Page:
“Graphical Excellence” by Edward R. Tufte has many images within his piece. On page 17, he has two maps, but they both have the same issues so focusing in on just one is unnecessary. These maps, which are meant to depict all types of cancer in whites, which are age-adjusted rates by county during the years of 1950-1969, are relatively terrible.
Assuming that whites are the only one who need be depicted – and they’re not, having maps for all of the races instead of just whites would be better, and better yet having many maps depicting different ethnicities instead of broad racial groups would be best for the purposes of research – this map has a number of issues. The map only portrays the continental US. Hawaii and Alaska are completely forgone. The map is made hoping that the layout of the counties will make clear where the state boundaries are. However, the boundaries are hard to see. A thickening of the lines on the boundaries would help with this.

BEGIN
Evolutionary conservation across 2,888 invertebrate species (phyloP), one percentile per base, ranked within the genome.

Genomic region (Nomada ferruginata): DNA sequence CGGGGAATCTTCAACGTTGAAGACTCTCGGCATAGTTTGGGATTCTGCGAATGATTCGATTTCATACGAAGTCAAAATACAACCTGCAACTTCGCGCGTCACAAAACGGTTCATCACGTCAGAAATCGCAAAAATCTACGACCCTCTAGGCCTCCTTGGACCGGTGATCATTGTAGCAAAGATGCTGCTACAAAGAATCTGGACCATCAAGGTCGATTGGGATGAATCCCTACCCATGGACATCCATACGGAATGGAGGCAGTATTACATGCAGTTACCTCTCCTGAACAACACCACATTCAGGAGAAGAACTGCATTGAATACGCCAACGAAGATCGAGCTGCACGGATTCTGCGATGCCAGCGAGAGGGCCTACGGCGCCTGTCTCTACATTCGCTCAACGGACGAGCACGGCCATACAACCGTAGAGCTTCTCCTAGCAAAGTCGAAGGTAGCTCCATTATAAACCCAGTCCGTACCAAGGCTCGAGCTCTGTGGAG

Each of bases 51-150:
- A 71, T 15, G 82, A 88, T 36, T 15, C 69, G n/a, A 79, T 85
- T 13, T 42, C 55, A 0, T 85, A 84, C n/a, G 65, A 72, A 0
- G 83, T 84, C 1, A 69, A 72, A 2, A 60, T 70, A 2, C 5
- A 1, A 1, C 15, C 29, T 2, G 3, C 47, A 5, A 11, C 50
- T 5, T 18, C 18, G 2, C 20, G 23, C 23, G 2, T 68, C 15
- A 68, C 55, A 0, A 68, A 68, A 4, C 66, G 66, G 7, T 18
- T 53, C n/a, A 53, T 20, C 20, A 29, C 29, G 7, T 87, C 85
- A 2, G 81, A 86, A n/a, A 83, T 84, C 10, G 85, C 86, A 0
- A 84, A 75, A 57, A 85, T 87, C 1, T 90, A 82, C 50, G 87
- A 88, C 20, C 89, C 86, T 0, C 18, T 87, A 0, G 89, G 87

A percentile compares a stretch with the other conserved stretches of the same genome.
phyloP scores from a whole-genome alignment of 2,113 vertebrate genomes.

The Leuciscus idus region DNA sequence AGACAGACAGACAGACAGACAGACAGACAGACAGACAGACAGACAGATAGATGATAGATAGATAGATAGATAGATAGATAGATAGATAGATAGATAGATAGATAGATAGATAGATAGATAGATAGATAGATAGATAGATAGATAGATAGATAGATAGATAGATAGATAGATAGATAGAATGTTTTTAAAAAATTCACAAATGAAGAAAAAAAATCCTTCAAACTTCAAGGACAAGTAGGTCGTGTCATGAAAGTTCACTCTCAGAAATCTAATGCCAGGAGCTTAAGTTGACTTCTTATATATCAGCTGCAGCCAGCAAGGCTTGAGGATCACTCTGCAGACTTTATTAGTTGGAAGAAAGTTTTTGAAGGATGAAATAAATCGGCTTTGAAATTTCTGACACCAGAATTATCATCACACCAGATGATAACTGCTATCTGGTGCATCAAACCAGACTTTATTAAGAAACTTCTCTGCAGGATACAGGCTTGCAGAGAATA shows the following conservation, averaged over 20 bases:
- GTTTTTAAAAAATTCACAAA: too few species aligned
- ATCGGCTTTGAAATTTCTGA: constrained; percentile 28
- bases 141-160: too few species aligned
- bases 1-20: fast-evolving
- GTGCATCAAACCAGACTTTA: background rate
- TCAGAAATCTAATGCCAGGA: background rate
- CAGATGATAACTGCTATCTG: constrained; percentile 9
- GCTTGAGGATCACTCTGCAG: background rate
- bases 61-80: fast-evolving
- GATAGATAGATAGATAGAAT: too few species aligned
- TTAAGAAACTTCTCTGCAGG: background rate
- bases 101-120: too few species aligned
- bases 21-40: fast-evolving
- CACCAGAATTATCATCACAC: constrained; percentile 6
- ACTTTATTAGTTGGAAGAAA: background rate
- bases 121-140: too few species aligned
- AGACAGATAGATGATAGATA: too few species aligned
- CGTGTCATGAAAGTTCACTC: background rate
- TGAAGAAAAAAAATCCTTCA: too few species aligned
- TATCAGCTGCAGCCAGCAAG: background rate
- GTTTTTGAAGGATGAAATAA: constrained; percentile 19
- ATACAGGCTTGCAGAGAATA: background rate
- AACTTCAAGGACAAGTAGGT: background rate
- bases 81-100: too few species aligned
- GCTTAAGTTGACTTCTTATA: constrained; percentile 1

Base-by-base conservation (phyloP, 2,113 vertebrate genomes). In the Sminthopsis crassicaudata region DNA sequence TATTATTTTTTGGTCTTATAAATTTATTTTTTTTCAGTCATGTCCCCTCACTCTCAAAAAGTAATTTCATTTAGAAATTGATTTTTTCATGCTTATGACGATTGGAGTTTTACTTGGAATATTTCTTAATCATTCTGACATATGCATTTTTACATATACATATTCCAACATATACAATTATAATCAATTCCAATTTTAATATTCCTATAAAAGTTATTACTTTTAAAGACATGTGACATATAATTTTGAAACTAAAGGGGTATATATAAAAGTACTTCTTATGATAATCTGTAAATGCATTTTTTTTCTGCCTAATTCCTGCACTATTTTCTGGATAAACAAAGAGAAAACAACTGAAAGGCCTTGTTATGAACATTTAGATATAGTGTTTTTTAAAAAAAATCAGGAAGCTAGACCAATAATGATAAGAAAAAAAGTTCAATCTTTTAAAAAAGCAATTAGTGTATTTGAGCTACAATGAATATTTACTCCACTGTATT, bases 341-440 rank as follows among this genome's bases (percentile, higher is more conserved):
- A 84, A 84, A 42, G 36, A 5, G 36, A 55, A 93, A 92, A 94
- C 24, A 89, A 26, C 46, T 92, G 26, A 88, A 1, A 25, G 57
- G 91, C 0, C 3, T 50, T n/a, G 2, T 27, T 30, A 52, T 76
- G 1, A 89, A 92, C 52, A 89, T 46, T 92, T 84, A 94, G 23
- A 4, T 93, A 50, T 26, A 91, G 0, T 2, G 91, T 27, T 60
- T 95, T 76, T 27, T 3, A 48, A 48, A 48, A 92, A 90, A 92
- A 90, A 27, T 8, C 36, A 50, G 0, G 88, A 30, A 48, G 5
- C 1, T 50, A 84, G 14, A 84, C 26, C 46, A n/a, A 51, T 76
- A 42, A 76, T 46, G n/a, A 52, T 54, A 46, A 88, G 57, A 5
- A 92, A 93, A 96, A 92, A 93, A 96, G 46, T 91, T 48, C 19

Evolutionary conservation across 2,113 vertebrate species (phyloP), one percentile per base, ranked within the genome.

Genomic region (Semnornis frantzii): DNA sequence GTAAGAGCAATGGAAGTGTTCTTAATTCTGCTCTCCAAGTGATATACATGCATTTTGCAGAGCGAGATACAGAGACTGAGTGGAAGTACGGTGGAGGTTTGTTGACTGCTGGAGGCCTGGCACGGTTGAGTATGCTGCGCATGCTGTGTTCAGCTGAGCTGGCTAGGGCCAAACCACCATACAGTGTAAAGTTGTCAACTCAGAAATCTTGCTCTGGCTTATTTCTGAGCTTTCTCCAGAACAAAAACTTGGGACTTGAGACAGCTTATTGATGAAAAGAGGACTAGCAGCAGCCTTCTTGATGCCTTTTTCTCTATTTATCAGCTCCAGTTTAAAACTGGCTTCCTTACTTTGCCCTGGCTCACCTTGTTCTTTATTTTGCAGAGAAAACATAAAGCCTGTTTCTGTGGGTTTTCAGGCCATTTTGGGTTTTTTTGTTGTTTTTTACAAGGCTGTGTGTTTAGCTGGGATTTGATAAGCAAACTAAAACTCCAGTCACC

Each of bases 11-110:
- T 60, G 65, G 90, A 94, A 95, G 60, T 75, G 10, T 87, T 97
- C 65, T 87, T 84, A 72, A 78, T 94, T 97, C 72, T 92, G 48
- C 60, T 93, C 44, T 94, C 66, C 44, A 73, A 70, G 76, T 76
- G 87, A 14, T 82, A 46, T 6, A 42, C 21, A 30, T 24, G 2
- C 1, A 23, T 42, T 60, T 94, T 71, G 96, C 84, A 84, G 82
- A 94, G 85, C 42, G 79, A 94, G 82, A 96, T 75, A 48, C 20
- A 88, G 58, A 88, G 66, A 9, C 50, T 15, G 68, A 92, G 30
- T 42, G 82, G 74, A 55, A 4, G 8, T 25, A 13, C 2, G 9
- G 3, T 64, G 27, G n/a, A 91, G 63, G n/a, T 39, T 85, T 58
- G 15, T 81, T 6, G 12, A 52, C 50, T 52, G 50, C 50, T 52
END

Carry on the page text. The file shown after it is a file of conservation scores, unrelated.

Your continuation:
Moving on, this map is broken into counties. This assumes that the observer knows where all of the counties are in each state. However, many of the counties are so small they’re impossible to determine in the first place. Labeling the counties, while messy, would make this far more effective in portraying information. Then there’s the coloration. The key is on a different page altogether, which makes reading this map further impossible to deal with.
Personally, this map fails on aesthetics and information. And I can honestly say the first thing I look for in any infographic is the actual information provided instead of how well it’s laid out. In fact, I may notice the aesthetics only when the layout is so terrible I can’t determine what’s being portrayed.